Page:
Tom Parker

I am a retired army veteran with a lifelong interest in chemistry and biology. I will occasionally contribute stories and research that I would like to report on, as well as help to edit stories along with Katie.

1493 Joyce Street, Orange Beach Alabama, 36561
[email protected]
334-722-9205
Tom Parker
Continue Reading

Science

Blood vessels of women age before those of men

Published

on

Women’s blood vessels appear to age faster than men’s according to a new study conducted by researchers at the Smidt Heart Institute. Among other things, this study could explain why, with regard to different heart diseases, women heal at different times than men.

The study, published in JAMA Cardiology, shows in particular that the blood arteries, both the larger ones and the smaller ones, seem to age faster, which confirms a different physiology also with regard to the blood system of women than men. Researcher Susan Channing, senior author of the study, together with colleagues analyzed data from 145 blood pressure measurements collected over a period of 43 years from a total of 32,833 patients aged between 5 and 98 years, so a fairly large and diverse database.

Comparing the data of women with those of men, the researchers found that the evolution of the vascular function of females is “very different” from that of males. For example, women showed levels of increased blood pressure earlier in life than men. This means that if the same danger thresholds for hypertension are used for both males and females, a 30-year-old woman with hypertension is still at a higher risk of cardiovascular disease than a man of the same age and with the same level of hypertension.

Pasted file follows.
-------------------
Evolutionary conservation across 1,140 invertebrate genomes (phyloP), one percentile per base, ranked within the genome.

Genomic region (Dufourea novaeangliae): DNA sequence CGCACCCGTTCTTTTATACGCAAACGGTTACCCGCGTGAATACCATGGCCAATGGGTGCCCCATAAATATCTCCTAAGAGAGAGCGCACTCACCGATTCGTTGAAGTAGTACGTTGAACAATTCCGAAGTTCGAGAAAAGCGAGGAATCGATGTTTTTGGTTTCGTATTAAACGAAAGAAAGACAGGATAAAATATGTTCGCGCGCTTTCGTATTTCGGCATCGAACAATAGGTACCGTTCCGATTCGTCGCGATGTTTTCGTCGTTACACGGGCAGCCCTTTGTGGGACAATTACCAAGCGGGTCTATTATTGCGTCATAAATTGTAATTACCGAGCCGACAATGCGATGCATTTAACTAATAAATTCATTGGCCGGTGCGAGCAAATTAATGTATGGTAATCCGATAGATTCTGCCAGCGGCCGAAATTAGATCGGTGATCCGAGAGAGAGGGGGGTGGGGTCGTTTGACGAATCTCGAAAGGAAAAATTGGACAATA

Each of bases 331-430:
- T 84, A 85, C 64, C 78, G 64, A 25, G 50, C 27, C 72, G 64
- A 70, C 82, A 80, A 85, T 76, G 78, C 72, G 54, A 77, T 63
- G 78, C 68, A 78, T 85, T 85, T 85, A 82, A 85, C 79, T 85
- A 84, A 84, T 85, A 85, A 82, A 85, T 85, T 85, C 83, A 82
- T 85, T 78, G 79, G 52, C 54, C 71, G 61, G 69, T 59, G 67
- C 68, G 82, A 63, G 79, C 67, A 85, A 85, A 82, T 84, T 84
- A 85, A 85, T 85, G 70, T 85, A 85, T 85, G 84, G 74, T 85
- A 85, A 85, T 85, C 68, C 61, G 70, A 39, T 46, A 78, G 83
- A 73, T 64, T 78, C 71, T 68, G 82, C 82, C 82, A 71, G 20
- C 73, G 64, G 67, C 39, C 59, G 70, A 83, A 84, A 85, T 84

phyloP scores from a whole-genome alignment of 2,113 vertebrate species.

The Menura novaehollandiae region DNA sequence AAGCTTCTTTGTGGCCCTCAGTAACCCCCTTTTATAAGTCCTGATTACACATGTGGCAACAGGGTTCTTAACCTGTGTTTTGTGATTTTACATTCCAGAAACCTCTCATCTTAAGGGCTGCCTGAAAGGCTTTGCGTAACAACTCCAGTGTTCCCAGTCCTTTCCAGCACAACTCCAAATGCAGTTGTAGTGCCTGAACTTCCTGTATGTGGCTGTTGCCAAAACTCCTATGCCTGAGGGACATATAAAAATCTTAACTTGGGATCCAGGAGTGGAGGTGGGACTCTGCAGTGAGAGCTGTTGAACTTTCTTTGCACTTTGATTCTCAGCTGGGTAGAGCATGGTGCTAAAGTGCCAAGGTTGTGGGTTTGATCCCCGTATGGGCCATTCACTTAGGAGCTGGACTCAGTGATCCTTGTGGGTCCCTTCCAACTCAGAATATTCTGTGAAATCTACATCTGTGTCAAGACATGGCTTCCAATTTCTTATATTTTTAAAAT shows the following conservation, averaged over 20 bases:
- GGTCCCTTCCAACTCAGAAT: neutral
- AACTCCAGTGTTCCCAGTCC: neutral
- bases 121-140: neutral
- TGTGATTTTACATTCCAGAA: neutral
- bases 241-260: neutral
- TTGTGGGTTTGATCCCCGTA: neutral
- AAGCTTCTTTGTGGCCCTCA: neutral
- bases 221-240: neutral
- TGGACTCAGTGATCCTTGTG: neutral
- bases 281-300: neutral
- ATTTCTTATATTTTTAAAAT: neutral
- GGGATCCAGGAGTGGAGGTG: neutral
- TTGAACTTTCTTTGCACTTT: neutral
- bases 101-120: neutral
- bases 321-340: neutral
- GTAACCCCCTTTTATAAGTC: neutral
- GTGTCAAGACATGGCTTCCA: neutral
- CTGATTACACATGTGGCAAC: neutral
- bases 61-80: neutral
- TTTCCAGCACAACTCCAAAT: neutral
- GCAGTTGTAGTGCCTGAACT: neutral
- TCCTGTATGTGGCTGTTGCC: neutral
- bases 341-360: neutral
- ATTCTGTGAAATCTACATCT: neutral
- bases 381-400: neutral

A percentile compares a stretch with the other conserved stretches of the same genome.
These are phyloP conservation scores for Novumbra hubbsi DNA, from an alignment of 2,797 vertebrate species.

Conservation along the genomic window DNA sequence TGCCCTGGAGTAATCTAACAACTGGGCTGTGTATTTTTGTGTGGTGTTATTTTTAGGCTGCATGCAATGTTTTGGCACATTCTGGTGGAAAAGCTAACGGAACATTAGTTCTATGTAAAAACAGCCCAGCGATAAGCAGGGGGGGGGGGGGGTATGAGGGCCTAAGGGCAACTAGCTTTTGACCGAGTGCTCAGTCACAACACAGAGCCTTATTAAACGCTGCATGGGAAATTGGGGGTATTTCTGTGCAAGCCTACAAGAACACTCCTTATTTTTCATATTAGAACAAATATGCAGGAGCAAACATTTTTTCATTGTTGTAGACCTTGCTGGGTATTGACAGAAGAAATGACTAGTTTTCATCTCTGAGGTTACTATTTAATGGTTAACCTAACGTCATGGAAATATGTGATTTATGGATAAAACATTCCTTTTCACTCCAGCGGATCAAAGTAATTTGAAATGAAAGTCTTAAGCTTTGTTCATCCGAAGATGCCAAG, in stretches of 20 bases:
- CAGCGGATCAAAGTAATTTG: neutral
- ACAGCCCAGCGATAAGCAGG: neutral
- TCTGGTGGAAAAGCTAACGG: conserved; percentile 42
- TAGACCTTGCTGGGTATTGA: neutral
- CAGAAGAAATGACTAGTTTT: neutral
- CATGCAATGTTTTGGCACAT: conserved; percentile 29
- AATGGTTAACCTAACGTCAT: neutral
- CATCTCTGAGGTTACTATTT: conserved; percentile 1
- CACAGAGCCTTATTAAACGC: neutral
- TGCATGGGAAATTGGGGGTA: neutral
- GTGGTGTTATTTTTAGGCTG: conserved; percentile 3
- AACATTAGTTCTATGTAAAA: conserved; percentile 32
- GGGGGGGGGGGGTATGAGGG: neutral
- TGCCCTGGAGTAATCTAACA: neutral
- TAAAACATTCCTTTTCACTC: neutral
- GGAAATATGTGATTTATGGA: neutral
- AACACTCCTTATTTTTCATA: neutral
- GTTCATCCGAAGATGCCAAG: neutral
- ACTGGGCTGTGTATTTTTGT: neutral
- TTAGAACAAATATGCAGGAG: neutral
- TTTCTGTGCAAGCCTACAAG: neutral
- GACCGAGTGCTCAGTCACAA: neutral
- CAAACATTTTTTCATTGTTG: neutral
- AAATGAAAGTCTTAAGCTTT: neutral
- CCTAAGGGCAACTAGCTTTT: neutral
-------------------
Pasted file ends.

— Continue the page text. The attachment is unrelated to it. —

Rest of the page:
These are concepts that should make us rethink the methods that are used today to treat the various heart diseases and in general make us rethink female cardiovascular health. Specifically, as Christine Albert, President of the Department of Cardiology at the aforementioned institute, explains, different aspects of today’s cardiovascular therapies must be adapted specifically for women.

Moreover, the results obtained from studies conducted on men cannot be applied directly to women.

Tom Parker

I am a retired army veteran with a lifelong interest in chemistry and biology. I will occasionally contribute stories and research that I would like to report on, as well as help to edit stories along with Katie.

1493 Joyce Street, Orange Beach Alabama, 36561
[email protected]
334-722-9205
Tom Parker
Continue Reading

Support Xaski News

We rely on the generous support of our readers to keep this publication going. If you are interested in helping us host this site, please consider a donation through PayPal (email [email protected]). Please also considering signing up to the newsletter where we will keep you updated with new stories.

Trending